Aug 4, 2010

Now This Could Be a Problem

After it cools down in the evening, the dogs and I make the nightly pilgrimage to my new trailer. It's still like an unwrapped present under the Christmas tree. I can see it and touch it and feel it, but I can't quite play with yet! The night before, I checked the lights. They all work. Last night I programmed the radio to my favorite stations. Sitting in the living quarters, taking it all in, I am still surprised at how much space I have and how nice the space is. I may have downsized, but I certainly upgraded. So once the truck is fixed (as best as can be expected) and pulls the trailer to a mechanic to look at a concern we have with a wheel, we will be ready to camp. Considering it is still miserably hot and humid, I don't anticipate this to be any time soon.

But there is another hitch in the program. Seems we have a slight problem with the horses. They won't load. Okay, not totally true. Butter will load. I'll give credit where credit is due. But I don't want to spend the rest of my life riding just Butter. And the others? We'll, we got them in but it wasn't pretty.

You might recall I mentioned that Windy had a bit of a problem with the ramp load when I tried her the other day. Okay "a bit of a problem" might be a bit of an understatement. She hates it. This ramp has rocked her world. It's rocked MY world. The poor mare – she is trying so hard. She'll get her front hooves on the ramp and stand there. And if she doesn't move them quickly, they will slowly slide to the bottom of the ramp like pasta thrown to the wall. Or she will try to place them on the hinge of the ramp in what I can only describe as an effort to hold on, the rest of her body spread over the ramp. Finally, if she goes all the way in – a big if - it is only momentarily and she'll back out quickly. And even that isn't graceful as she has fallen to her knees several times. It has turned my elegant mare into a klutz! It's embarrassing to watch!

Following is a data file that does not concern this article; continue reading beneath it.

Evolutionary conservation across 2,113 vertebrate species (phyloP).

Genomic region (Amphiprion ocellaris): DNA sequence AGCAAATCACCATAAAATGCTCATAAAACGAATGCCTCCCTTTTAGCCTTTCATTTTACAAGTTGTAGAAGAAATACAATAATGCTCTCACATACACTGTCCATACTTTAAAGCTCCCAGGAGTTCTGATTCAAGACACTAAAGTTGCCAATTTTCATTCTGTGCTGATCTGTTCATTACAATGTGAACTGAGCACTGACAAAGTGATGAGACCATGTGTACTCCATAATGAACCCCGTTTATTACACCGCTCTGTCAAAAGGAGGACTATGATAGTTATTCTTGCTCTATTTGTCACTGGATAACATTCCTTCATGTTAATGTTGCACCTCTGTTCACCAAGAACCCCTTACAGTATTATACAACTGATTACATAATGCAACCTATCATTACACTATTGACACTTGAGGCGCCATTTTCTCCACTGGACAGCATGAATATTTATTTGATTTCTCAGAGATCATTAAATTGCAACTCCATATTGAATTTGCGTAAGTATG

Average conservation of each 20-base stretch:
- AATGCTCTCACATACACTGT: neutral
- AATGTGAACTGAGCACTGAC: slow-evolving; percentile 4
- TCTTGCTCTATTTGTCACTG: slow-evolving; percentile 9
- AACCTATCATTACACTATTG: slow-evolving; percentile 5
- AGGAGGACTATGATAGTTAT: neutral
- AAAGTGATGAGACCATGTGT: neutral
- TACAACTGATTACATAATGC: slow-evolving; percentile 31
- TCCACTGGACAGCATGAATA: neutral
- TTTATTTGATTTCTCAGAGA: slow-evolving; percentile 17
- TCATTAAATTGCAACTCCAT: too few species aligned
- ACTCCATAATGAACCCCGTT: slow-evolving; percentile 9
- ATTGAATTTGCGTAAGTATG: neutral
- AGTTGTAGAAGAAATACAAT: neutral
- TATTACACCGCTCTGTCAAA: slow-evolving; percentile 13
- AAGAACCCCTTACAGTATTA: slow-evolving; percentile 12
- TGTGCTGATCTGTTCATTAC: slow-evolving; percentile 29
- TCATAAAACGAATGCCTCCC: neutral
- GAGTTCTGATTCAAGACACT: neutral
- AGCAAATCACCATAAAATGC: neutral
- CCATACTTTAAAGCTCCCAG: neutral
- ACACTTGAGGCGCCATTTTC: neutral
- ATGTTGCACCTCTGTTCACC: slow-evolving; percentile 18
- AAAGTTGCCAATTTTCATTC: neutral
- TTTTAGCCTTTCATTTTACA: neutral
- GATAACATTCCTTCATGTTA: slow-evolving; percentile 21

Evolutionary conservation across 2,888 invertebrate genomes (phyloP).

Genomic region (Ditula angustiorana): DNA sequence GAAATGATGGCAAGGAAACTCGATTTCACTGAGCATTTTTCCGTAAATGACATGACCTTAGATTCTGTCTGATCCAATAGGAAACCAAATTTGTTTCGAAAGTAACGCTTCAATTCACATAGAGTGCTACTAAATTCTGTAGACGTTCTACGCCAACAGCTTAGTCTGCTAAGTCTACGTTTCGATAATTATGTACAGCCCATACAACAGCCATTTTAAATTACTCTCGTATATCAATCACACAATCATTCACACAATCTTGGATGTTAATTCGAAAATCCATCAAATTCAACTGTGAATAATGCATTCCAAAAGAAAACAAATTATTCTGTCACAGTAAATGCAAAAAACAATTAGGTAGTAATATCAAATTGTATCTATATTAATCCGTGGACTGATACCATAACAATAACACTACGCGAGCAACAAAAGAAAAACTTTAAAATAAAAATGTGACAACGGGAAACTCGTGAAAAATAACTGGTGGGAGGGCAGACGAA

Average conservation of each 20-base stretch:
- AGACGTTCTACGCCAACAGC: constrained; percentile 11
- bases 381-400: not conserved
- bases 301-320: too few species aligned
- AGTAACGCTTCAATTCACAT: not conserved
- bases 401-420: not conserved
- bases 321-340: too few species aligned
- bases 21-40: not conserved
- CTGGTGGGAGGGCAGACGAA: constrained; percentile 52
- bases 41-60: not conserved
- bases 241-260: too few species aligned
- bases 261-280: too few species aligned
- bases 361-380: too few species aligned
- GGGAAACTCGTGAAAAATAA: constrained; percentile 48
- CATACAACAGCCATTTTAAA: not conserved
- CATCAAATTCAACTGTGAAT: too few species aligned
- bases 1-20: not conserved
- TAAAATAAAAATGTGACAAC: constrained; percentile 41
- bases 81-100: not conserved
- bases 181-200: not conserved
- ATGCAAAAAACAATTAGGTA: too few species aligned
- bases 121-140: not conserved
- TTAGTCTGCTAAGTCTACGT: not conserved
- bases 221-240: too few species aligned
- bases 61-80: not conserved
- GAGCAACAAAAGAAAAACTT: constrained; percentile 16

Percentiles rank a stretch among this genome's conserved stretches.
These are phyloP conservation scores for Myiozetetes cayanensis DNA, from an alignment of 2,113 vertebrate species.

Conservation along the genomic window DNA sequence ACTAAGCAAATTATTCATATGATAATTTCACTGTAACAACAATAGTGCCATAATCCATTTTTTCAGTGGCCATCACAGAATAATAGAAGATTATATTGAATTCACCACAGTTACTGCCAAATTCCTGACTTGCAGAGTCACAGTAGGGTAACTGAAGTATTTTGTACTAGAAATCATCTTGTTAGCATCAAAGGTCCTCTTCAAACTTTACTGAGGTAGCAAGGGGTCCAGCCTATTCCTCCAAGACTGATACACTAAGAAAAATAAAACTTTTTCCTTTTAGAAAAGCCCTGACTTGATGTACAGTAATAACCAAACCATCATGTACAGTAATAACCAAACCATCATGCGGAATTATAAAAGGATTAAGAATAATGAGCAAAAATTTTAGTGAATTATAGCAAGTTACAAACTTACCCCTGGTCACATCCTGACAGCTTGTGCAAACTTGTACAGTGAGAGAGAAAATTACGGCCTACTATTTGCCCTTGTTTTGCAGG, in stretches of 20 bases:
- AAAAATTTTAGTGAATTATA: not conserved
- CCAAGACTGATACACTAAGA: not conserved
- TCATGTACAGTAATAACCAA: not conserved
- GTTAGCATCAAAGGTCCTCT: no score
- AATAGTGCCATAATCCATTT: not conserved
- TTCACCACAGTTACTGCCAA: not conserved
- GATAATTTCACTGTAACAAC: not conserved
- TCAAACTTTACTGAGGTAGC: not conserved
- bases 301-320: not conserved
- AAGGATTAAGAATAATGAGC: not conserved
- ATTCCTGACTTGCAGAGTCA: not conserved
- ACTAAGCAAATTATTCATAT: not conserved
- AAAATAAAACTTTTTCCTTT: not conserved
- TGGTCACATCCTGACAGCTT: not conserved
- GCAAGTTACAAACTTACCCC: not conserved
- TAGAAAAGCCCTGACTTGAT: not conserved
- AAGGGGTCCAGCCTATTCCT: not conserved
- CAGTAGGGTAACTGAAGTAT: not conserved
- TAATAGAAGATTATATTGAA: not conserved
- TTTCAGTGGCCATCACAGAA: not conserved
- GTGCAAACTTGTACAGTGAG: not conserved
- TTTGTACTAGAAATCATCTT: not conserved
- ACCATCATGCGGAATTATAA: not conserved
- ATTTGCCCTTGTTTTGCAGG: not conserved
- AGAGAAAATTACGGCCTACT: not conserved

Ginger just flat out refused to even try the ramp. She planted those front feet at the end of the ramp and there she stood. No amount of lunging, pulling, releasing hindquarters or popping her on the butt was going to change her stance. John eventually came over to help and what I can only describe as how not to load a horse, she was in. And once there, she stood shaking like we were hauling her to slaughter.

I truly thought Blue would be the worst of them all. When I bought my first two-horse trailer a few years ago, he absolutely refused to even attempt to get in and had ended up throwing himself on the ground in a fit, all thirteen hundred pounds of him. With the help of a trainer, he eventually loaded and has ever since. So when I fetched him and showed him the ramp, I expected a repeat performance of refusal in grand fashion. Oh, he walked through me a few times, but bless his heart, finally took a few steps on the ramp and in he went; much easier than the mares. But I am not going to bank on it happening every time. It was just too rough.